george hancockstefanE. M. Bounds starts his book on prayer by telling us that the world will never know the things that were altered through prayer - Elijah praying and God sending rain or the Ninevites praying and God stopping the destruction of that great city.

In contrast with E.M Bounds, John Keats (1795-1821) in his poem The Eve of St. Agnes, which is the coldest winter day in England, tells of all the disaster that landed on a particular family because the family chaplain froze to death in the cold chapel.

In conversing with various business people in the community, one of great statements is that they are appreciative of prayers offered on their behalf. When I ask if they pray, they tell me that they appreciate that other people are praying for them.

Even sometimes when people call the church office and ask for prayer, I often offer to pray while they are on the line. The answer is often, “You do not have to pray now, you can pray later.”

In contrast with these examples, it is so fantastic to see the disciples of the Lord Jesus Christ coming to him and asking Him to teach them to pray. As a result of their request, the Lord Jesus Christ taught them to pray what we know as the Lord’s Prayer.

I feel that on this side of heaven, one of the greatest gifts that God has given to us is the gift of prayer.  It is that opportune moment to communicate with God as you begin, end, and throughout the day.  It is this reality that the author of the song, I Come to Garden Alone, captured when he wrote, “I come to the garden alone, while the dew is still on the roses; And the voice I hear, falling on my ear, the Son of God discloses. And He walks with me, and He talks with me, And He tells me that I am his own, And the joy we share as we tarry there, None other has ever known.”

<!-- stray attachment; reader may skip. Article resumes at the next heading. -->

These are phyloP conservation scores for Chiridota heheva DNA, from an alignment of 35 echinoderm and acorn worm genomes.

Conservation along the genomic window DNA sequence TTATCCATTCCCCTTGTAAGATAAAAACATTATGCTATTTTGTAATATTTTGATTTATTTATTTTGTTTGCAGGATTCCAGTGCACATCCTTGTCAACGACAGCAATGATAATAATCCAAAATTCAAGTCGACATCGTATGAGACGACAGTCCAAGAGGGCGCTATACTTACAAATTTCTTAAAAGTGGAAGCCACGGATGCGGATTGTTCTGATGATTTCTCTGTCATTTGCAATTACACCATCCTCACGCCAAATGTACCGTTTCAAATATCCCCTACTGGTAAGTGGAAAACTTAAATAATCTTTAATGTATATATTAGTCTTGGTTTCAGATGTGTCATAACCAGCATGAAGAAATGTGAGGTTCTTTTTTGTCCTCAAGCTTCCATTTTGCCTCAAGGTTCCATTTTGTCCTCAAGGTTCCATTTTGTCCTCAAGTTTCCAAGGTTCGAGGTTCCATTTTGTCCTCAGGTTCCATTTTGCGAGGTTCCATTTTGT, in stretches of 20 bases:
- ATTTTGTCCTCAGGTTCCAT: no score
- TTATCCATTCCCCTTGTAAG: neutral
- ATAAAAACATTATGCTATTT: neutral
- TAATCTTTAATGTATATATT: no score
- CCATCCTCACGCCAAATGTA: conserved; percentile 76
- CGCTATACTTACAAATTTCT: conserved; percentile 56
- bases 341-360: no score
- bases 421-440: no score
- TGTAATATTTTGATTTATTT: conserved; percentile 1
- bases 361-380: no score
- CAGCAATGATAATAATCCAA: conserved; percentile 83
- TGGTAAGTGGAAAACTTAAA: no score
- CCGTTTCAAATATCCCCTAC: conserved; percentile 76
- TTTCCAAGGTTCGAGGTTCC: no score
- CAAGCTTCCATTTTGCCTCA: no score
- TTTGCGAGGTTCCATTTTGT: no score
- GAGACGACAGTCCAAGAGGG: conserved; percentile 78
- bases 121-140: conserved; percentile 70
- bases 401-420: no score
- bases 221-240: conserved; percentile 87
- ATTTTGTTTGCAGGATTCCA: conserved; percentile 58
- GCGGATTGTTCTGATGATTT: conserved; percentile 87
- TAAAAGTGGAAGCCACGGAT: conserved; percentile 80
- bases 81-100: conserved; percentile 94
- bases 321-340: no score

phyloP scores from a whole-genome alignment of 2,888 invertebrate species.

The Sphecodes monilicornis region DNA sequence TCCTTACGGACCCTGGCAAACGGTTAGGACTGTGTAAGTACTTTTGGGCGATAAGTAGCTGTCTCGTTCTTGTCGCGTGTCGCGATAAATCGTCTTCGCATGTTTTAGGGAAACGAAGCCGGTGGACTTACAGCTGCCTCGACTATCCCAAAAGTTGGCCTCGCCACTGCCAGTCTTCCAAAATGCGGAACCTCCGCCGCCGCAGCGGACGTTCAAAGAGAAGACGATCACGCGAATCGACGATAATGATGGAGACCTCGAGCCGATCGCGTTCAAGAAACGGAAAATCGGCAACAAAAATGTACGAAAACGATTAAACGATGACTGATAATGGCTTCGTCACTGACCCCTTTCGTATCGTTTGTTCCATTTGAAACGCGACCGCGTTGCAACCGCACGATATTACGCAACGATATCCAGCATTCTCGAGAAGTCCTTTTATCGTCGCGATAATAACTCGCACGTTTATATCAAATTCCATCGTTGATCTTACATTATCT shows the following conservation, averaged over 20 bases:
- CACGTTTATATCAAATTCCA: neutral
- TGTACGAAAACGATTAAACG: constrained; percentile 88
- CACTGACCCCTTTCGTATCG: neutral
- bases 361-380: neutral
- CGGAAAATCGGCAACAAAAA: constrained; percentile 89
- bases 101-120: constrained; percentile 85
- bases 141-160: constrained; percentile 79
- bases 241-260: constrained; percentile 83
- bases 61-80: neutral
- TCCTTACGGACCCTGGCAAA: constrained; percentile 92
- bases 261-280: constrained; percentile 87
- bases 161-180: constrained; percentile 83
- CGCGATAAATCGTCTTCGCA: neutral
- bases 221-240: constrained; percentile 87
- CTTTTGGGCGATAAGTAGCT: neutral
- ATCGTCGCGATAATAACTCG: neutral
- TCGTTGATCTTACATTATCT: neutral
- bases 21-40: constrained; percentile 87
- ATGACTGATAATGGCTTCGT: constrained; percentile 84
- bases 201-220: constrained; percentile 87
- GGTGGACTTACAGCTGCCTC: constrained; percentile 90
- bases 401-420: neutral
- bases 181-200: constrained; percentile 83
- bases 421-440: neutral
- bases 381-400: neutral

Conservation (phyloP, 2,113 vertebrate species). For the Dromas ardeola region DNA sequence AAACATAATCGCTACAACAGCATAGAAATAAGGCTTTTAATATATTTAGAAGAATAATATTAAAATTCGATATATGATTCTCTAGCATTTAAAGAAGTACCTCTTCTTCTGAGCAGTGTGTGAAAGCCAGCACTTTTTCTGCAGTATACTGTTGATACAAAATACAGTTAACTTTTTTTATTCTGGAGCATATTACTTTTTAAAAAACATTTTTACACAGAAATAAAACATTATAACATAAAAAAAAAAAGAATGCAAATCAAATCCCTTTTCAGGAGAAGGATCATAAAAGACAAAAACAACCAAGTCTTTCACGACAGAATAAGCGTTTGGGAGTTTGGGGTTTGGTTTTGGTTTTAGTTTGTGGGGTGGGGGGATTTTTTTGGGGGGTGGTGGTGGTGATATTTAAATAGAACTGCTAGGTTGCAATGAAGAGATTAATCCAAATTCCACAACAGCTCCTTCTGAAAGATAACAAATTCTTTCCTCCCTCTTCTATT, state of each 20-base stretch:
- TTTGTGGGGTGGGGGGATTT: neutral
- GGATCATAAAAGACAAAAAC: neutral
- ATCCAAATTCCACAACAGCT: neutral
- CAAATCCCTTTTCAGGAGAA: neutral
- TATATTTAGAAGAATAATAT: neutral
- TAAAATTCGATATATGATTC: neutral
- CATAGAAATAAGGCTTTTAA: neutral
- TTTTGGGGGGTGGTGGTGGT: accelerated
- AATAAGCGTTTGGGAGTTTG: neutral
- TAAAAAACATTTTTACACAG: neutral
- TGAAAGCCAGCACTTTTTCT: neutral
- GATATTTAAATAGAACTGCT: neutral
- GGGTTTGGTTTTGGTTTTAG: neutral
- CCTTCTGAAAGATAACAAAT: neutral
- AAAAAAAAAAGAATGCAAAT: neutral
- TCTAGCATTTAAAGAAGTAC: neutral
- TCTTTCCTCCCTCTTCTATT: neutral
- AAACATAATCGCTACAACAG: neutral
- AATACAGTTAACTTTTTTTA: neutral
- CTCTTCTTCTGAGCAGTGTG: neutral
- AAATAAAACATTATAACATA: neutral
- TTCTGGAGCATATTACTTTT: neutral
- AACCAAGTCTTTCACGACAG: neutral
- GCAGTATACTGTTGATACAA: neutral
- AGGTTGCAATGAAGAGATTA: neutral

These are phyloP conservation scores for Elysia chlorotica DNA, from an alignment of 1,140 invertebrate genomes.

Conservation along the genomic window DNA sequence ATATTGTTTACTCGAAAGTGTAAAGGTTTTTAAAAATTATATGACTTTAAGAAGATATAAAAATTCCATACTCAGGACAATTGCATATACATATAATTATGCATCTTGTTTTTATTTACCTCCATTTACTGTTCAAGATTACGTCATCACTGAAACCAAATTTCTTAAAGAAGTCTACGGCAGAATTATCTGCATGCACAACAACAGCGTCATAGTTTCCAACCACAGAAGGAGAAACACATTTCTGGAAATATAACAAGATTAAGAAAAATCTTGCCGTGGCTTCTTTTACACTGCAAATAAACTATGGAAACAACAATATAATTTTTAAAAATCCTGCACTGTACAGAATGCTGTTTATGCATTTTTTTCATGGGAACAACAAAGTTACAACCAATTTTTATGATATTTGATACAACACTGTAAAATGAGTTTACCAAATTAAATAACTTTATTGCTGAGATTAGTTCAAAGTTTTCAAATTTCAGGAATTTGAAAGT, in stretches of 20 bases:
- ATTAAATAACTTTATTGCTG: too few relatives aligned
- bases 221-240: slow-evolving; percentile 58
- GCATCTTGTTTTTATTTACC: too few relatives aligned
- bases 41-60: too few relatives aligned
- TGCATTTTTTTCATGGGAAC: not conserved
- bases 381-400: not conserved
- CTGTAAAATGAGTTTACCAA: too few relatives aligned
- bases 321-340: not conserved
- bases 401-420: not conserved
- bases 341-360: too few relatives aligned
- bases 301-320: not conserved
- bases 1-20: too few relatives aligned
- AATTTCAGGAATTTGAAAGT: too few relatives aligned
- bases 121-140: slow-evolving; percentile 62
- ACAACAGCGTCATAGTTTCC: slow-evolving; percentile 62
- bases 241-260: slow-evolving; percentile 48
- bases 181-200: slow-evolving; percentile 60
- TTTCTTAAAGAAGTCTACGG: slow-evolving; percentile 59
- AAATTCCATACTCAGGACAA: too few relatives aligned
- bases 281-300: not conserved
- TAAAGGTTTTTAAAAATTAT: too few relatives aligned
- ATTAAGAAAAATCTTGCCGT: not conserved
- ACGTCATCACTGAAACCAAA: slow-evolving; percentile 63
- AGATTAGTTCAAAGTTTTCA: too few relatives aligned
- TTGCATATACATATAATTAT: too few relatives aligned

Prayer is not something that only clergy do, but we probably bear some fault because we have professionalized prayers to the extent that from time to time our parishioners tell us, “I wish I could pray like you.”  However, God does not desire professional prayers, He desires His children everywhere to pray without ceasing.  Prayers are not only for the supra-spiritual things, but the everyday, even the mundane things.

Paul writes, “I want people everywhere to lift up holy hands in prayer.”  Learn to pray when you open your eyes in the morning, learn to pray before you start anything, and learn to pray for power, vision, and wisdom.  Learn to pray when things are finished.  Learn to pray when you are by yourself in the presence of God.  Learn to pray when there are hundreds of people around you.

Do not be embarrassed to pray. Do not professionalize your prayer.  Let them be real, authentic, from the depths of your hearts, for everything in your life as you share yourself with the one that loves you all the time – Jesus Christ, your Savior and Lord.